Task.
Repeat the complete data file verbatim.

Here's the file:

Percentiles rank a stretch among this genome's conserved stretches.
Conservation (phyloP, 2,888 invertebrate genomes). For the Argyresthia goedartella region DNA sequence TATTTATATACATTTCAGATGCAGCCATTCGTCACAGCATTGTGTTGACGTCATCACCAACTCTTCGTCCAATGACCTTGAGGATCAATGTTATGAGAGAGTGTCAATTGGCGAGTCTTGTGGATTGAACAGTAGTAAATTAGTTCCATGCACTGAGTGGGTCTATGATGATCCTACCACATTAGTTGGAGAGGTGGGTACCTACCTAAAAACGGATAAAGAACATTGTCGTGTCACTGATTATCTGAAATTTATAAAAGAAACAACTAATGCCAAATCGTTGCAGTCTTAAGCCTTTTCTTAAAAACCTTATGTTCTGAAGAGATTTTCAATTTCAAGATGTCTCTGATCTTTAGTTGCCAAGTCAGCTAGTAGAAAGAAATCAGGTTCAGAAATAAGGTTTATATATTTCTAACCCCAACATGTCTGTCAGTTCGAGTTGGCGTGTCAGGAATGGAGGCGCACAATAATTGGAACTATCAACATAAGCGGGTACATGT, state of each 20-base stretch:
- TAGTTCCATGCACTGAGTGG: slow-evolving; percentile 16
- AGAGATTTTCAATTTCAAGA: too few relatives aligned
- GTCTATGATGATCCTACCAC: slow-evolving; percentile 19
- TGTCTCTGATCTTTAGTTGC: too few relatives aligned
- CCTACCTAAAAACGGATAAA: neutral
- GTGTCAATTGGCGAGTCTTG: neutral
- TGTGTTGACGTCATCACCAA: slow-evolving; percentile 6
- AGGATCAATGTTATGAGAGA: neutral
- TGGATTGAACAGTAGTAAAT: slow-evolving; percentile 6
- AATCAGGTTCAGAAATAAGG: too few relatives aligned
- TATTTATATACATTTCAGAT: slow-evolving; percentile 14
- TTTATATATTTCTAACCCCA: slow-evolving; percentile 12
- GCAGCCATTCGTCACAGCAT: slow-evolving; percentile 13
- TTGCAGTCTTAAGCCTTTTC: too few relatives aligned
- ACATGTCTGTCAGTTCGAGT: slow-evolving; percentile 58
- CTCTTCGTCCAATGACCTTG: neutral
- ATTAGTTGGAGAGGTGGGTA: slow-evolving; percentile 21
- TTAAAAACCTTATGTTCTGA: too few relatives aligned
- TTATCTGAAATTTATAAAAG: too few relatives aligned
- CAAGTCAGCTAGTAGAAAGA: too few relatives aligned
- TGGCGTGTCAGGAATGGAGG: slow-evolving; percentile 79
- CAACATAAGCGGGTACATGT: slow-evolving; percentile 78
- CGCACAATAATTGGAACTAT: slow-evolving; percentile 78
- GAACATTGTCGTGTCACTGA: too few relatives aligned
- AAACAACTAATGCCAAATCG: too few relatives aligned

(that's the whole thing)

Percentiles rank a stretch among this genome's conserved stretches.
Conservation (phyloP, 2,888 invertebrate genomes). For the Argyresthia goedartella region DNA sequence TATTTATATACATTTCAGATGCAGCCATTCGTCACAGCATTGTGTTGACGTCATCACCAACTCTTCGTCCAATGACCTTGAGGATCAATGTTATGAGAGAGTGTCAATTGGCGAGTCTTGTGGATTGAACAGTAGTAAATTAGTTCCATGCACTGAGTGGGTCTATGATGATCCTACCACATTAGTTGGAGAGGTGGGTACCTACCTAAAAACGGATAAAGAACATTGTCGTGTCACTGATTATCTGAAATTTATAAAAGAAACAACTAATGCCAAATCGTTGCAGTCTTAAGCCTTTTCTTAAAAACCTTATGTTCTGAAGAGATTTTCAATTTCAAGATGTCTCTGATCTTTAGTTGCCAAGTCAGCTAGTAGAAAGAAATCAGGTTCAGAAATAAGGTTTATATATTTCTAACCCCAACATGTCTGTCAGTTCGAGTTGGCGTGTCAGGAATGGAGGCGCACAATAATTGGAACTATCAACATAAGCGGGTACATGT, state of each 20-base stretch:
- TAGTTCCATGCACTGAGTGG: slow-evolving; percentile 16
- AGAGATTTTCAATTTCAAGA: too few relatives aligned
- GTCTATGATGATCCTACCAC: slow-evolving; percentile 19
- TGTCTCTGATCTTTAGTTGC: too few relatives aligned
- CCTACCTAAAAACGGATAAA: neutral
- GTGTCAATTGGCGAGTCTTG: neutral
- TGTGTTGACGTCATCACCAA: slow-evolving; percentile 6
- AGGATCAATGTTATGAGAGA: neutral
- TGGATTGAACAGTAGTAAAT: slow-evolving; percentile 6
- AATCAGGTTCAGAAATAAGG: too few relatives aligned
- TATTTATATACATTTCAGAT: slow-evolving; percentile 14
- TTTATATATTTCTAACCCCA: slow-evolving; percentile 12
- GCAGCCATTCGTCACAGCAT: slow-evolving; percentile 13
- TTGCAGTCTTAAGCCTTTTC: too few relatives aligned
- ACATGTCTGTCAGTTCGAGT: slow-evolving; percentile 58
- CTCTTCGTCCAATGACCTTG: neutral
- ATTAGTTGGAGAGGTGGGTA: slow-evolving; percentile 21
- TTAAAAACCTTATGTTCTGA: too few relatives aligned
- TTATCTGAAATTTATAAAAG: too few relatives aligned
- CAAGTCAGCTAGTAGAAAGA: too few relatives aligned
- TGGCGTGTCAGGAATGGAGG: slow-evolving; percentile 79
- CAACATAAGCGGGTACATGT: slow-evolving; percentile 78
- CGCACAATAATTGGAACTAT: slow-evolving; percentile 78
- GAACATTGTCGTGTCACTGA: too few relatives aligned
- AAACAACTAATGCCAAATCG: too few relatives aligned